Bezos' new Blue Origin video shows successful third launch and land for rocket
If future testing goes well, Blue Origin hopes to begin space tours in 2018Blue Origin

Amazon CEO Jeff Bezos' private space company Blue Origin has successfully launched and landed its New Shepard rocket for the third time in a row. The rocket was first launched in November 2015 and reused in January 2016 before again being launched on 2 April.

Blue Origin has shared an edited version of the footage of the New Shepard's launch, which showcases both ground as well as aerial shots of the launch. The rocket safely landed on Earth after making its suborbital journey.

The rocket also carried the unmanned capsule crew, which after making its way into space, detached itself and made its way back to Earth via a parachute, while the rocket itself made its separate third vertical landing back on Blue Origin's Texas test site.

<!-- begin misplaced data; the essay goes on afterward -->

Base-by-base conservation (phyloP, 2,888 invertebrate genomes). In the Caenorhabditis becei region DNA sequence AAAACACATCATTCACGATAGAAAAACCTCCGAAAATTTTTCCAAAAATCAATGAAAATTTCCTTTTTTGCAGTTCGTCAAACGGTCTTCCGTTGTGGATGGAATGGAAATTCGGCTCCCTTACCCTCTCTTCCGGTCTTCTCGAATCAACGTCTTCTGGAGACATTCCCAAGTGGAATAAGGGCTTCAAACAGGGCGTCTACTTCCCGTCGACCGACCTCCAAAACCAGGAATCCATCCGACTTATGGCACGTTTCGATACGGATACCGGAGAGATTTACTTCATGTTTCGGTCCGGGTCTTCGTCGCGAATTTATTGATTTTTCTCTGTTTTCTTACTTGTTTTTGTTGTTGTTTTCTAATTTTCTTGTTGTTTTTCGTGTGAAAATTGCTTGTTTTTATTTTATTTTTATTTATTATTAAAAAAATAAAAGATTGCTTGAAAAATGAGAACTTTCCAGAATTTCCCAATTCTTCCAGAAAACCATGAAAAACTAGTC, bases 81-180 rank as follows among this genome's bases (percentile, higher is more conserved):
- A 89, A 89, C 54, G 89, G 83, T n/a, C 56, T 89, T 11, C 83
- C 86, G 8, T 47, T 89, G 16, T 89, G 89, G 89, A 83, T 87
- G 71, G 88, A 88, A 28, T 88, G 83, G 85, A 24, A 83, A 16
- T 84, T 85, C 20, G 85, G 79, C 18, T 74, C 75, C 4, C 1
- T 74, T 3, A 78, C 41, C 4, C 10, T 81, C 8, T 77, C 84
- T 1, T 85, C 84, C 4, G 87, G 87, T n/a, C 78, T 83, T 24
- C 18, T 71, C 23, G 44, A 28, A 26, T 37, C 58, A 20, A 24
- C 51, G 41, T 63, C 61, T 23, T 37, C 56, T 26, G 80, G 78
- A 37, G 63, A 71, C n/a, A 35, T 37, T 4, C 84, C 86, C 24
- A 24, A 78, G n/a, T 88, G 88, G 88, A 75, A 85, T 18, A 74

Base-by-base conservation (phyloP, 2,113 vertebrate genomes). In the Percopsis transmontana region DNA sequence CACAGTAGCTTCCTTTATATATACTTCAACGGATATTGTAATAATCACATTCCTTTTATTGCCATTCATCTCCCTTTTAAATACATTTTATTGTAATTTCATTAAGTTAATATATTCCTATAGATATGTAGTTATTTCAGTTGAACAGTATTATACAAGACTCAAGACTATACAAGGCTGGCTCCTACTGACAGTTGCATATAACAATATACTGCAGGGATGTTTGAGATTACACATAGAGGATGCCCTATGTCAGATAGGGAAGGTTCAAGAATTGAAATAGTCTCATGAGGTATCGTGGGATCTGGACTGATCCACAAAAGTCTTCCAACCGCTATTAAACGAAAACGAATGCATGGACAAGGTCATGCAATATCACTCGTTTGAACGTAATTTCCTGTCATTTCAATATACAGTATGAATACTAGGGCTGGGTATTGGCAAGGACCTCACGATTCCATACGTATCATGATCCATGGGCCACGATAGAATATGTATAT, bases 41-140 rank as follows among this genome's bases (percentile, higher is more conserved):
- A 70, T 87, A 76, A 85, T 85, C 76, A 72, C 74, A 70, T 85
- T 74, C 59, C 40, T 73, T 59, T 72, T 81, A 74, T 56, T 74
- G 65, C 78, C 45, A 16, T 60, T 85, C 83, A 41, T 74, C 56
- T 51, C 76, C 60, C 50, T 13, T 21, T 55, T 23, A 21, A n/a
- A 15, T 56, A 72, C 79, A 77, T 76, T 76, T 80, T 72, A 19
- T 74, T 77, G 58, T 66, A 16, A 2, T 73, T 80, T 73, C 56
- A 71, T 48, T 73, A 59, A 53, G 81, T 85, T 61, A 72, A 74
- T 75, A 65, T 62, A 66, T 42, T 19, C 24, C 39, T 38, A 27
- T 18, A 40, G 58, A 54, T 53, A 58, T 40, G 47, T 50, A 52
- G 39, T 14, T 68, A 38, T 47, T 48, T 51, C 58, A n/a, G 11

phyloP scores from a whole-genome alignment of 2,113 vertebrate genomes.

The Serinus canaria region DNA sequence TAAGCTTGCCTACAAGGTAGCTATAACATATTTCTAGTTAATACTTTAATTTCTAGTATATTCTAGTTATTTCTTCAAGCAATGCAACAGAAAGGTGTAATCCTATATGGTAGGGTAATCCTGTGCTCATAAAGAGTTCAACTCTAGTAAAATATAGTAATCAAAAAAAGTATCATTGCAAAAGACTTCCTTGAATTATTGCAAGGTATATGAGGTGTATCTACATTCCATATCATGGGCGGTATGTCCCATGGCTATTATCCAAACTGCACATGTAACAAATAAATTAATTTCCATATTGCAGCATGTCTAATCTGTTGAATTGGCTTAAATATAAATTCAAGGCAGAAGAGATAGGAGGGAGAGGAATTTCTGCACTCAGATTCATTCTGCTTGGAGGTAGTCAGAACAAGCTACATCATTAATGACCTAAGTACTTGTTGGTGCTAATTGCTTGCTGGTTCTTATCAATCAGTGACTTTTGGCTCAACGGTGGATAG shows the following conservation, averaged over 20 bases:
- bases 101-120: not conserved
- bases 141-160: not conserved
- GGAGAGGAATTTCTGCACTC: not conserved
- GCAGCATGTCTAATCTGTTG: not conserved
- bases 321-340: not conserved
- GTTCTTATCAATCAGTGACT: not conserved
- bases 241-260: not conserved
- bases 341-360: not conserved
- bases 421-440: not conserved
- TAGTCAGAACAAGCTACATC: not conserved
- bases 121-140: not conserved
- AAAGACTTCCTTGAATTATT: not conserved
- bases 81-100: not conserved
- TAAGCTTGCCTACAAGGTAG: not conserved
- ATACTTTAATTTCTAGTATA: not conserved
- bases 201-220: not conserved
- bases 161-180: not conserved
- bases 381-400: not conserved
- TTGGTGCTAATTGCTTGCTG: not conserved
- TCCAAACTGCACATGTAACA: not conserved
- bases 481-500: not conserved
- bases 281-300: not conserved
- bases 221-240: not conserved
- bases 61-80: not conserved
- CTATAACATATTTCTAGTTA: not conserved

Bezos took to Twitter to update space enthusiasts about the launch. He also explained in one of his tweets prior to the launch that this particular initiative was slightly more complicated than the past two launches of the New Shepard, given that the rocket's BE-3 engine would need to commence functioning immediately after the descent of the rocket and provide high thrust for the rocket to successfully and safely land vertically.

Blue Origin said the New Shepard fired into space to an altitude of around 3,600 feet. It is important to note that it is in this particular altitude when the rocket's new BE-3 engine was slated to restart, failing which the rocket would have made impact with the ground in six seconds.

Although the rocket contained no human crew, it did carry a payload — two microgravity experiments, one from the University of Central Florida and the other from the Southwest Research Institute. While the former is testing how a layer of dust reacts when collided with marble in microgravity, the latter will explore the movement of rocky soil in microgravity conditions.

Bezos hopes to launch commercial tourist spaceflights in 2018, provided future testing progresses in a successful and safe manner.